The GoK’s potential to increase revenues to finance higher social protection spending is limited. Its revenues are high relative to those of its neighbours but foreign grants and concessional lending are falling away thanks to the country’s graduation to middle-income status. Maintaining public spending at its current level will thus be a challenge and might put pressure on the poor, since the GoK currently relies primarily on indirect taxes. Shifting the tax mix towards taxes on income could make the tax system more progressive, but this approach risks incentivising informality in the same way as higher social security contributions would.

The high proportion of spending already allocated to social protection creates the possibility for reprioritisation of resources within the sector. However, to fully exploit this potential would require shifting resources between programmes managed by the Social Fund and those managed by the MoLSD. This would be made more straightforward if the non-contributory and quasi-contributory pensions managed by the Social Fund (but financed by the Republican Budget) were moved to the MoLSD.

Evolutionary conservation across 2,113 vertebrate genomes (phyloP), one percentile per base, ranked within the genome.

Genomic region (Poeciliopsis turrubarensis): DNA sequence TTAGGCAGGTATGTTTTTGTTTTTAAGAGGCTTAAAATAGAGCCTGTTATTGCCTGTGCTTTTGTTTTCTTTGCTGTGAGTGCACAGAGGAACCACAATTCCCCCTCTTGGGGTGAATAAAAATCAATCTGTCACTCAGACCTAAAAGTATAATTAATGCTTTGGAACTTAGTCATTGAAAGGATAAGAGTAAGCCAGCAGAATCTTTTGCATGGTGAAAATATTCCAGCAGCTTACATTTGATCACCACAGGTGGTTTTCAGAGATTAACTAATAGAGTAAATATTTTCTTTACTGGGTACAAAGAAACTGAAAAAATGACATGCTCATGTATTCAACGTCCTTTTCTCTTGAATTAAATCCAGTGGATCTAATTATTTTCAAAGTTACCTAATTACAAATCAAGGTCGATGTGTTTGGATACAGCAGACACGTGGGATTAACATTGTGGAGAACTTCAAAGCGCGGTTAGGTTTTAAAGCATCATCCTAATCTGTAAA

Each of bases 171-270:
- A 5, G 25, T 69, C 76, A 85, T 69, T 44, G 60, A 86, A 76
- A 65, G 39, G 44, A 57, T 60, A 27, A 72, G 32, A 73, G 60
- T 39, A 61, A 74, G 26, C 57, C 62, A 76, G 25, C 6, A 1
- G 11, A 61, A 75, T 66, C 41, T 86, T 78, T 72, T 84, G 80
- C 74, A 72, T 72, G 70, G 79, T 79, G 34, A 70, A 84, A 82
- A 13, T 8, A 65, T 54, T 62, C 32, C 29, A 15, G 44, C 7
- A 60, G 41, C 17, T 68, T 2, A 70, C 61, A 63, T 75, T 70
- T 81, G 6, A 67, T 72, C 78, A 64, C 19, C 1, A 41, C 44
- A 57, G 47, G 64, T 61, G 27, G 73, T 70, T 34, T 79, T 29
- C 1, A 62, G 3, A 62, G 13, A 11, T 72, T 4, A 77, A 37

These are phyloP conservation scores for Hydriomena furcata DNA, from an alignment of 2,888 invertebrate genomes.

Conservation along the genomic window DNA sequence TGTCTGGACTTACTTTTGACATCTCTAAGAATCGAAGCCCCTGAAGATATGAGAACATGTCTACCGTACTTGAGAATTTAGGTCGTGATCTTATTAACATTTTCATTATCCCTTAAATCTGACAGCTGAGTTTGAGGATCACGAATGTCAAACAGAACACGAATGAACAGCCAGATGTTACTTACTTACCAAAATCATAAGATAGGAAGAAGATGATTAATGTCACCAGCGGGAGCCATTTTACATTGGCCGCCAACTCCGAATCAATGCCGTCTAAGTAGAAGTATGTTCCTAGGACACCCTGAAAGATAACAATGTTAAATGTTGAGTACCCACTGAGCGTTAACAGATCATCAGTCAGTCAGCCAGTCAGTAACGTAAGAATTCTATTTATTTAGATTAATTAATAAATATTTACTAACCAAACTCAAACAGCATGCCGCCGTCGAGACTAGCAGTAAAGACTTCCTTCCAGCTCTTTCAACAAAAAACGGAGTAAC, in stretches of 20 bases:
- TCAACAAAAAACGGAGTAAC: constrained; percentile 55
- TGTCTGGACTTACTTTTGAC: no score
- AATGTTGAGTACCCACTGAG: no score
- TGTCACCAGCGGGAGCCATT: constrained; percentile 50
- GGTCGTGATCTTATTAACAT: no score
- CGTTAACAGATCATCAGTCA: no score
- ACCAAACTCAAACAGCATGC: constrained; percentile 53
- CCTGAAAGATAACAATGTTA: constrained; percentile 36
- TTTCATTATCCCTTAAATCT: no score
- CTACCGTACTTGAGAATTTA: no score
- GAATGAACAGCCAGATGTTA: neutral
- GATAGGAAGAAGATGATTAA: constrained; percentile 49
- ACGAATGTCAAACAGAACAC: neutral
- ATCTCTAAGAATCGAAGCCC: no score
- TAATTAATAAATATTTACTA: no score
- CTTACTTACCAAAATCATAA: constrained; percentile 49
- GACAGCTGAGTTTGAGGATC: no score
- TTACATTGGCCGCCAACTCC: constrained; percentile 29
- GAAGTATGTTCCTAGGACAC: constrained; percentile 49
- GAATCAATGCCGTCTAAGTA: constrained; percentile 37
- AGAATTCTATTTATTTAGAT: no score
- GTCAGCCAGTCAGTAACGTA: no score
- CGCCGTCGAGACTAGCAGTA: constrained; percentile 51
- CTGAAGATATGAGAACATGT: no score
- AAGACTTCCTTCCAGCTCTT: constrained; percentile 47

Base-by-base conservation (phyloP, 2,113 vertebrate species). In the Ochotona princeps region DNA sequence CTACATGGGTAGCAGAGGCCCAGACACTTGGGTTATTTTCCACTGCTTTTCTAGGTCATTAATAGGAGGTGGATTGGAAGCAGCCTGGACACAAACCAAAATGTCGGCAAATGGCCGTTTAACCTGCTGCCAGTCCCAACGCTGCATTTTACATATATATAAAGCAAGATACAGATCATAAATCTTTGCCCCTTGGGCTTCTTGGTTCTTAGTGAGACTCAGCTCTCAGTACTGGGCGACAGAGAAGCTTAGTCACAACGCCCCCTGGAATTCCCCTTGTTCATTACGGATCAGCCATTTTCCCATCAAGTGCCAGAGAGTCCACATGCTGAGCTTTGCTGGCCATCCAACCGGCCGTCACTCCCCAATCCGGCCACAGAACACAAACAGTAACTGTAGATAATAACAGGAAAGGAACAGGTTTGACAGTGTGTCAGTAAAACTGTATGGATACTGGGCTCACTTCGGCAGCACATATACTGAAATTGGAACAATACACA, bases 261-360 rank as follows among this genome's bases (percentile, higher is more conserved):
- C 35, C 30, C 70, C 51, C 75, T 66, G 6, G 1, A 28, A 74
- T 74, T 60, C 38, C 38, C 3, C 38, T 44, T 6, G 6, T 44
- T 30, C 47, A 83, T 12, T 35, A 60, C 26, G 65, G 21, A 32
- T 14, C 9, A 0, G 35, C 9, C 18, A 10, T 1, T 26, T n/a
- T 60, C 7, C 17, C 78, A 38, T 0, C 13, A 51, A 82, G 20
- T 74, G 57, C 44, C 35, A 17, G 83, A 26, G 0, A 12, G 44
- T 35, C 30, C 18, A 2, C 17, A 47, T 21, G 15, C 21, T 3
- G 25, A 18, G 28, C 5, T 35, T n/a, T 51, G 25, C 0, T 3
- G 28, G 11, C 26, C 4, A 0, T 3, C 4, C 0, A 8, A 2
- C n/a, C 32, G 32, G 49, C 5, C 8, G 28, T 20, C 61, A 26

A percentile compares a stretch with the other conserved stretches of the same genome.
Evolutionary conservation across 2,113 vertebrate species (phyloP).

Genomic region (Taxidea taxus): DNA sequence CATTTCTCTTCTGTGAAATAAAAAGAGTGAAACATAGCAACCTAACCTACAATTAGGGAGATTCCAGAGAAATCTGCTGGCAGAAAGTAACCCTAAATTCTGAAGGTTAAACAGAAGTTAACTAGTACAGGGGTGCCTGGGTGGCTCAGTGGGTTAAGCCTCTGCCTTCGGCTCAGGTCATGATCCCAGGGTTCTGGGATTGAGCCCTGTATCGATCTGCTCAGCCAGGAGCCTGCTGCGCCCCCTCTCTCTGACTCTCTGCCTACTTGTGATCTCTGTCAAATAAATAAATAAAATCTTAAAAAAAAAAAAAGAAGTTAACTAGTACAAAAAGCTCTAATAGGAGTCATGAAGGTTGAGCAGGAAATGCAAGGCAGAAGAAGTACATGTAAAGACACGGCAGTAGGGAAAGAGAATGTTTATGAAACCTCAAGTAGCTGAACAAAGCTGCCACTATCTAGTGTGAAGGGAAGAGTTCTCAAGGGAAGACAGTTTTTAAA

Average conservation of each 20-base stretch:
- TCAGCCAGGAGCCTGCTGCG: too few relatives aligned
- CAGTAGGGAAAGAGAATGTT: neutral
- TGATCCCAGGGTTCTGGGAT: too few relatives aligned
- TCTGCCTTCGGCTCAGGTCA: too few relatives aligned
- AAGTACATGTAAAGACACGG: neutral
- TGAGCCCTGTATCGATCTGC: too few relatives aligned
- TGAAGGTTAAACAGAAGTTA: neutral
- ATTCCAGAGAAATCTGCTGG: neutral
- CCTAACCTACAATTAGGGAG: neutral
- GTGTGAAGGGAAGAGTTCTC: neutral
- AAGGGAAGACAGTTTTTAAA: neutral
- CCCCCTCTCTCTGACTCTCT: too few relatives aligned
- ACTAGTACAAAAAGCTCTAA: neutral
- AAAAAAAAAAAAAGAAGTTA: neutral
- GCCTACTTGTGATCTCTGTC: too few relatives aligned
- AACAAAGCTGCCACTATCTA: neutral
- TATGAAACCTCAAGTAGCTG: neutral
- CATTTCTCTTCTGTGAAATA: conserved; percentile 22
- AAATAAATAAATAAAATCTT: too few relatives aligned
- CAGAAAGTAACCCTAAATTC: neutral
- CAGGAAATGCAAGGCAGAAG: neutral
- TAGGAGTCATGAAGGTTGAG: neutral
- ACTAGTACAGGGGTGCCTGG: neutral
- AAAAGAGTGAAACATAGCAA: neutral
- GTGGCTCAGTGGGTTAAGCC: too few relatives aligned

Bringing these programmes under the budget of the MoLSD would make the system more transparent by distinguishing between different sources of financing for the different programmes. This in turn would promote the overall sustainability of social protection provision and make it easier to understand and optimise its distributive impact. It would also an important step in rebalancing social protection from being primarily a set of contributory arrangements to a system that achieves an appropriate balance between contributory and non-contributory programmes according to the needs of the population and the structure of the labour force. However, as will be discussed in Chapter 5, such a reform would be highly contentious politically.